Abstract

Positive behavioral support and social emotional learning (SEL) are important ingredients in fostering student success and mitigating the incidence of aggressive and harmful behaviors. Although schools provide the ideal environment in which to implement these interventions, there are obstacles to doing so. These obstacles include the amount of time and resources an intervention takes, as well as the social validity of the intervention. To determine social validity, those who implement interventions must consider stakeholder groups’ perceptions and buy in towards the intervention. Because students are typically the primary target population, their perceptions of proposed interventions are particularly important. Each month the participating school focused on one of four social skills: showing appreciation, resolving differences, making good choices, and accepting responsibility. Skills were rotated each month. To minimize demands on school resources, Book in a Bag (BIB) was created to provide a SEL intervention that dovetailed with existing classroom activities. BIB includes a monthly social skills lesson paired with a children's book. Each lesson aligns with one of four identified social skills that are integrated into the school-wide social skills program. This study examined student perceptions of Book in a Bag by analyzing student responses to survey questions. Students were asked to rate the degree to which they saw the social skills instruction as %27fun%27 and %27important,%27 as well as the extent to which they and their classmates utilized the targeted social skills. Results indicated that BIB social skills activities were enjoyable for most students. Students indicated that they often used the steps taught. Suggestions for future research and implementation were identified, including tailoring instruction to grade levels, as students’ enjoyment of Book in a Bag varied by grade level.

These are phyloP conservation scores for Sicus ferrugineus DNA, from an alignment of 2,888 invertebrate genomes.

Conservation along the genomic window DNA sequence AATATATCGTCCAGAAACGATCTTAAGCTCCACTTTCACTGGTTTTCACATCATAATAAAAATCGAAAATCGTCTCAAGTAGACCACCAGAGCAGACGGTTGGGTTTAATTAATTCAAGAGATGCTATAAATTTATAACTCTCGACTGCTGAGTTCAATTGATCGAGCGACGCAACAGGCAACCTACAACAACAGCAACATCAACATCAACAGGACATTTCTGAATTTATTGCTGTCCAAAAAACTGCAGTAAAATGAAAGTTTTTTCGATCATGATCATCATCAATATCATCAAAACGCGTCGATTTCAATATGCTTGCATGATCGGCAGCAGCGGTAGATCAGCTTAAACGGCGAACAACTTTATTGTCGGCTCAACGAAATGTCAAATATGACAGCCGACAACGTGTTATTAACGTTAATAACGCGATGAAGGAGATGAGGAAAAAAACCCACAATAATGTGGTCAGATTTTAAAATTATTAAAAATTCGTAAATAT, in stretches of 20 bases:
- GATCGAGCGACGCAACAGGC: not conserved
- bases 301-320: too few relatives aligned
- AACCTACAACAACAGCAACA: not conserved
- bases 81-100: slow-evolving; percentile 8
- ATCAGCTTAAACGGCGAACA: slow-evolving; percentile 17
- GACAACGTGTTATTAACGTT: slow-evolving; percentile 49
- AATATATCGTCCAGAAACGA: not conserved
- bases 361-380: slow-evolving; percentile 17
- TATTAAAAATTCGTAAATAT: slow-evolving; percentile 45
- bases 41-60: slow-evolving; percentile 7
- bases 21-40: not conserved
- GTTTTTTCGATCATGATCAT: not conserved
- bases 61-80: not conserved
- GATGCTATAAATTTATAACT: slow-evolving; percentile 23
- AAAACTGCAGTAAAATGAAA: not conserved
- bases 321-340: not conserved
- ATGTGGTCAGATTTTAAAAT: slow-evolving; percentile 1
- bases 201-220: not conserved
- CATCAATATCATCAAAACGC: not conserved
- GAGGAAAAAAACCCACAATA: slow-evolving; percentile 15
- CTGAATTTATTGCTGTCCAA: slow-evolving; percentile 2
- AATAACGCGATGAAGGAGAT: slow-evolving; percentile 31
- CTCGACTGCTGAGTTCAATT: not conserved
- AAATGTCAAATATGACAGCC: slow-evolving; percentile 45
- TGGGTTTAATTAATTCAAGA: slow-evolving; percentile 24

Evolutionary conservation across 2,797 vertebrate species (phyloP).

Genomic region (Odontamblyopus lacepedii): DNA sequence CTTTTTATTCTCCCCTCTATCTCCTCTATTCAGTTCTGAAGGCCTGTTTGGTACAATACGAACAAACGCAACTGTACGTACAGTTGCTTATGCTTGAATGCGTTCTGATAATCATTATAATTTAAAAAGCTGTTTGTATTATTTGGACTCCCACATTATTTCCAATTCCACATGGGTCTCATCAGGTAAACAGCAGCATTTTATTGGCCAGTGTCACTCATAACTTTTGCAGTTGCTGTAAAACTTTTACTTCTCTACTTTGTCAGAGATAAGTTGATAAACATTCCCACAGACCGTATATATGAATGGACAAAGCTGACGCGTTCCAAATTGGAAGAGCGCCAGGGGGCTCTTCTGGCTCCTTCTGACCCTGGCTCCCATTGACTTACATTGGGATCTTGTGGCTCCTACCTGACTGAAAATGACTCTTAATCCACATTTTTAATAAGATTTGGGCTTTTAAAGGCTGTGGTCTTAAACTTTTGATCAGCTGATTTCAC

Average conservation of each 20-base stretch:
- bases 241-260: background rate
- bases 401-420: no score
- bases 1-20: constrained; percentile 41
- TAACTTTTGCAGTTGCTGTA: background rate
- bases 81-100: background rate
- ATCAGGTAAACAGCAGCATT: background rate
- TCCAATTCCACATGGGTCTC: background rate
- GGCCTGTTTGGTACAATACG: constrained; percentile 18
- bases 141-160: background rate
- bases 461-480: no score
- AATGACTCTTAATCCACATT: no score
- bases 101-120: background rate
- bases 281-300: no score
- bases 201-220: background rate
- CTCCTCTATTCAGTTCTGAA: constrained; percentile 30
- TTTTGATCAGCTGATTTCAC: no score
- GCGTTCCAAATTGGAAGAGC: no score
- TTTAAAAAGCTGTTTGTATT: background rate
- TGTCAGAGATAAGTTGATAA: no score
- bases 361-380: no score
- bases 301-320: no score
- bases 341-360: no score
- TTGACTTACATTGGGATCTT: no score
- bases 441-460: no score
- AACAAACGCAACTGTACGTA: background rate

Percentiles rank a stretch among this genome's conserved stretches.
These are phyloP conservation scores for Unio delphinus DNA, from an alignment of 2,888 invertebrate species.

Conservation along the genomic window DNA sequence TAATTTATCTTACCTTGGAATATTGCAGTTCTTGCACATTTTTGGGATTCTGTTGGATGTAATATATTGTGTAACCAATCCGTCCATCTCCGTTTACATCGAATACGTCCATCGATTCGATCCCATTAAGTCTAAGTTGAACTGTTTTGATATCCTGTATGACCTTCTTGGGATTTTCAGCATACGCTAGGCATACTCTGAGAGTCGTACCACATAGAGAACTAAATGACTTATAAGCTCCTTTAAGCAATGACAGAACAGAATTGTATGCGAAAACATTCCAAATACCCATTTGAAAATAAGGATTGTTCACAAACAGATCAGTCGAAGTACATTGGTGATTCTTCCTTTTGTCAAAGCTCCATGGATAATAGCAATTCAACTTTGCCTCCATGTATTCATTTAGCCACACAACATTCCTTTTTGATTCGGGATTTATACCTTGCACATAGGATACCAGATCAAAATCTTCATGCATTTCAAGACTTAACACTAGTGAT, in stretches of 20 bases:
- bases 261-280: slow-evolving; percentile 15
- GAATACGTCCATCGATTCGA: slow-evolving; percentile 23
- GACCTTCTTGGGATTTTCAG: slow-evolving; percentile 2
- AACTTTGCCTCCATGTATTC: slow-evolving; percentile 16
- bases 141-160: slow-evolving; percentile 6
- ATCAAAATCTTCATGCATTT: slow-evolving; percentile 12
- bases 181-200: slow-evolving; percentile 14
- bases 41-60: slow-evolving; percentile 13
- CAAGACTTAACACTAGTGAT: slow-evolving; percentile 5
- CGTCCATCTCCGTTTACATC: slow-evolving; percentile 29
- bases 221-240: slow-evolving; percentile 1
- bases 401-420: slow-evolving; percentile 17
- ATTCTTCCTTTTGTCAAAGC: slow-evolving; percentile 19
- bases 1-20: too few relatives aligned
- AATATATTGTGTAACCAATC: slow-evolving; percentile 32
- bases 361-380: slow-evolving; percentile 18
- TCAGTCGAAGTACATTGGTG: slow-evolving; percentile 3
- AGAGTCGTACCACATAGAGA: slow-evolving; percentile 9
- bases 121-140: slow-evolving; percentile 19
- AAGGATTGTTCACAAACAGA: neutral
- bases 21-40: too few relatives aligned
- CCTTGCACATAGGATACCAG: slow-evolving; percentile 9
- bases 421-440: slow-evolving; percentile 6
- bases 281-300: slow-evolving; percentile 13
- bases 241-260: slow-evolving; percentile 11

Degree

EdS

College and Department

David O. McKay School of Education; Counseling Psychology and Special Education

Rights

http://lib.byu.edu/about/copyright/

Date Submitted

2015-04-01

Document Type

Thesis

Handle

http://hdl.lib.byu.edu/1877/etdm918

Language

english

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